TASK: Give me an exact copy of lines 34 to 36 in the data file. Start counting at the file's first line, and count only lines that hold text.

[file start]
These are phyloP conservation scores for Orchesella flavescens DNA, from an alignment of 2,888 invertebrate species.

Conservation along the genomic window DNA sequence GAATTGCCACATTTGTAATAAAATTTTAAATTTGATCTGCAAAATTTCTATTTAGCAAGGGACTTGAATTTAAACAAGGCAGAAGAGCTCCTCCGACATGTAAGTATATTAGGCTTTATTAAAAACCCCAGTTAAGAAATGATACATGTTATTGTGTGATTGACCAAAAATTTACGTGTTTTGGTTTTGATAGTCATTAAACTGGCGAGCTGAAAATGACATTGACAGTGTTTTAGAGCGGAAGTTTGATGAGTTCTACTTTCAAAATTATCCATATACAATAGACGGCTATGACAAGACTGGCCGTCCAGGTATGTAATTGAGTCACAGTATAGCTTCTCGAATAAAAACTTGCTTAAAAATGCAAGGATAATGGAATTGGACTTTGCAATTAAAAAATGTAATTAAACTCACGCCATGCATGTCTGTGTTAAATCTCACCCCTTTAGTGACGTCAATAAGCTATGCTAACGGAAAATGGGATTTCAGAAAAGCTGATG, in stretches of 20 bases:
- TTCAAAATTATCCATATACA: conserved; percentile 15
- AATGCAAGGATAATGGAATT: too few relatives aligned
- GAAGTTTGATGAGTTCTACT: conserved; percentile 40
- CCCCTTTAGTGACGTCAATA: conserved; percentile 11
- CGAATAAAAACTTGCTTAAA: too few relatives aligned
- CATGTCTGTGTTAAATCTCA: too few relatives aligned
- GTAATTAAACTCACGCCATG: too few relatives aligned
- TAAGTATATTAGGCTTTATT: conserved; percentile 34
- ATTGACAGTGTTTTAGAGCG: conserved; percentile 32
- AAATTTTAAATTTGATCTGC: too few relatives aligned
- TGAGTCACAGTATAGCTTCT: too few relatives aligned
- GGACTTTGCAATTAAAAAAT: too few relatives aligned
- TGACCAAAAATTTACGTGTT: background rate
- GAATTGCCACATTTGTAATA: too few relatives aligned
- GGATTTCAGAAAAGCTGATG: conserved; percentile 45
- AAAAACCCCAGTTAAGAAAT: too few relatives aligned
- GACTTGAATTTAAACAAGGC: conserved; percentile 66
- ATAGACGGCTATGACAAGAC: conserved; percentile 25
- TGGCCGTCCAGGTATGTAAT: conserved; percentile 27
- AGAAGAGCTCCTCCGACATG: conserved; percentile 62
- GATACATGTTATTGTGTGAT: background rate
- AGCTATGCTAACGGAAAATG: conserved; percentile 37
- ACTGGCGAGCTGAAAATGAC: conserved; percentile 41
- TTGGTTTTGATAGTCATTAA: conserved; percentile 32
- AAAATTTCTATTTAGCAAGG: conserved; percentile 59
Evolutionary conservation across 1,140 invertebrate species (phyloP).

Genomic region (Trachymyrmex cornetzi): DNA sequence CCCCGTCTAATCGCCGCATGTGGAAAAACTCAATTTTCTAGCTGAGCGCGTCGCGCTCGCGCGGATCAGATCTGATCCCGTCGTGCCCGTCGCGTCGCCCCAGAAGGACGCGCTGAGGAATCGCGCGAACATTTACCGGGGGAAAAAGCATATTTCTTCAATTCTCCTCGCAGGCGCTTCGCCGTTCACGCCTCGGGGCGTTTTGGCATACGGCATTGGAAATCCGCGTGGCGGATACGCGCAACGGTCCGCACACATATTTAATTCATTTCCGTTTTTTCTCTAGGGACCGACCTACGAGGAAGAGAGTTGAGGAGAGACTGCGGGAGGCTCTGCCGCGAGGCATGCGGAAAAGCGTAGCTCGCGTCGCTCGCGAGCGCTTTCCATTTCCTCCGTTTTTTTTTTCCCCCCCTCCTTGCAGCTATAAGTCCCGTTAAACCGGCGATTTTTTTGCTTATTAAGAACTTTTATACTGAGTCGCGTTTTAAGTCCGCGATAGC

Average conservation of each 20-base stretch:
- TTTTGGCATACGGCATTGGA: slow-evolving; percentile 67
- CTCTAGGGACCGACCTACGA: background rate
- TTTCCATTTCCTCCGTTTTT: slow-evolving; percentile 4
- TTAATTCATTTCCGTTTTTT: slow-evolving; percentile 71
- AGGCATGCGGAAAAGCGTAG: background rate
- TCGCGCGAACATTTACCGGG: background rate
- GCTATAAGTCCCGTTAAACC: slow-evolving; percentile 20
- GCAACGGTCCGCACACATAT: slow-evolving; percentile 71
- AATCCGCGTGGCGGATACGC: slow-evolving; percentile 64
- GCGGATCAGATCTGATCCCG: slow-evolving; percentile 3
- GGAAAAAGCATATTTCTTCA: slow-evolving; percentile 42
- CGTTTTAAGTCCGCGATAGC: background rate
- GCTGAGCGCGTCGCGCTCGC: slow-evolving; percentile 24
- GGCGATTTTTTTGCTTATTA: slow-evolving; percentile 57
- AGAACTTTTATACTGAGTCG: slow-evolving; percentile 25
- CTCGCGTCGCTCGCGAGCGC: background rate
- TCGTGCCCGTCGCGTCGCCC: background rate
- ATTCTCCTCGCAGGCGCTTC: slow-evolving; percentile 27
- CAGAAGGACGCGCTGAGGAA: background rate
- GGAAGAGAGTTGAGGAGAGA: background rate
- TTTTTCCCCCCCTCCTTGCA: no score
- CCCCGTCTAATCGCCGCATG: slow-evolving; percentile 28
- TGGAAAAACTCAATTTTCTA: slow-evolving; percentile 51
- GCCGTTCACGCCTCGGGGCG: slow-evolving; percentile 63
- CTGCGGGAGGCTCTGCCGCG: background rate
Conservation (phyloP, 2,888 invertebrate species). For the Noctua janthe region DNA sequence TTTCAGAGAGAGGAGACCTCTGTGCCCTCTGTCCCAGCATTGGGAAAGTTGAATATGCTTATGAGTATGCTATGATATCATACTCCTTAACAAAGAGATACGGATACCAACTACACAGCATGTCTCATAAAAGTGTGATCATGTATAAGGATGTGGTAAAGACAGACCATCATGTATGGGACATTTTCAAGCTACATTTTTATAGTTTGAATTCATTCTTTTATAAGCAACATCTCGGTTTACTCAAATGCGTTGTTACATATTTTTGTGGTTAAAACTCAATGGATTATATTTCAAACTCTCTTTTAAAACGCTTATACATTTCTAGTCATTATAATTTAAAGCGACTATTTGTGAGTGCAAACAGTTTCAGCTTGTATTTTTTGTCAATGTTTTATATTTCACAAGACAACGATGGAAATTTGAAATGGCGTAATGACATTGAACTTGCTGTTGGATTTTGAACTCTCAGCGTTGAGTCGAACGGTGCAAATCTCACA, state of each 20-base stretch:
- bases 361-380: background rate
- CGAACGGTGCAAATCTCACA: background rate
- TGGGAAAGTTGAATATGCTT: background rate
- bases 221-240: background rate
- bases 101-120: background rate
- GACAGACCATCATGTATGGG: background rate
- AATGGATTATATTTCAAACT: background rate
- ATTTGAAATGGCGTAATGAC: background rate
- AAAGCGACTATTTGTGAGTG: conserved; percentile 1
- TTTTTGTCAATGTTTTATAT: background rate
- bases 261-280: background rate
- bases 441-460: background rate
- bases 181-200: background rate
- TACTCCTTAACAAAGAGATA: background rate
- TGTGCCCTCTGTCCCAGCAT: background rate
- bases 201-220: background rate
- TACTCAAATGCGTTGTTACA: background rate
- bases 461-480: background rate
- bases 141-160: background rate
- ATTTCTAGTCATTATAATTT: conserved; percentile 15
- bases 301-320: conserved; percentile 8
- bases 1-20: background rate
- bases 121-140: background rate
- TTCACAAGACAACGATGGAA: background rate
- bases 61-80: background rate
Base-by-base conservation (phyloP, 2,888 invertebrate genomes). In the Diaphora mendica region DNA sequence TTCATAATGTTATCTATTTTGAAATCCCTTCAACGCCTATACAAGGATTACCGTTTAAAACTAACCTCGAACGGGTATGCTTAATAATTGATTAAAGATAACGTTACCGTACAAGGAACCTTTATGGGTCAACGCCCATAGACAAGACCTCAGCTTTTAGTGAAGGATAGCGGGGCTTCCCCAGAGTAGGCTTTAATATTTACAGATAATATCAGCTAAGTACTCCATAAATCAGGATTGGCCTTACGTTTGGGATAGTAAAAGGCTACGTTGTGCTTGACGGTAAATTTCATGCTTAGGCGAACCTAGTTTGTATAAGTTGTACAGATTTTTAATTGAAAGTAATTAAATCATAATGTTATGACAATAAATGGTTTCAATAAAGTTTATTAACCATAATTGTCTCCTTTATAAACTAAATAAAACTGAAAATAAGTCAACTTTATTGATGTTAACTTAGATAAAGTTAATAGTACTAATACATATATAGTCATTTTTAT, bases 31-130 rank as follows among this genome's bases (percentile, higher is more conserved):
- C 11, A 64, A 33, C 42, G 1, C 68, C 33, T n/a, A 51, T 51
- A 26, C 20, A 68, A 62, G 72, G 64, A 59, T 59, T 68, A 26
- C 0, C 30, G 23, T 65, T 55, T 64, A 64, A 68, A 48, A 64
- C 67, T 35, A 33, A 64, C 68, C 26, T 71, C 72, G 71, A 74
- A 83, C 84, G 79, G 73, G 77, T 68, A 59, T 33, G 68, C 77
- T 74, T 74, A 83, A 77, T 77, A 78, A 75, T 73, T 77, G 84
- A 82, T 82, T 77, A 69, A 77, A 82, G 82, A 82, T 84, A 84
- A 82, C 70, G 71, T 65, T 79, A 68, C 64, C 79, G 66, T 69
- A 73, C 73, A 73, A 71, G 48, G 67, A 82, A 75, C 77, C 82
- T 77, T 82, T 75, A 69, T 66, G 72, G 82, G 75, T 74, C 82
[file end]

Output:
- TTAATTCATTTCCGTTTTTT: slow-evolving; percentile 71
- AGGCATGCGGAAAAGCGTAG: background rate
- TCGCGCGAACATTTACCGGG: background rate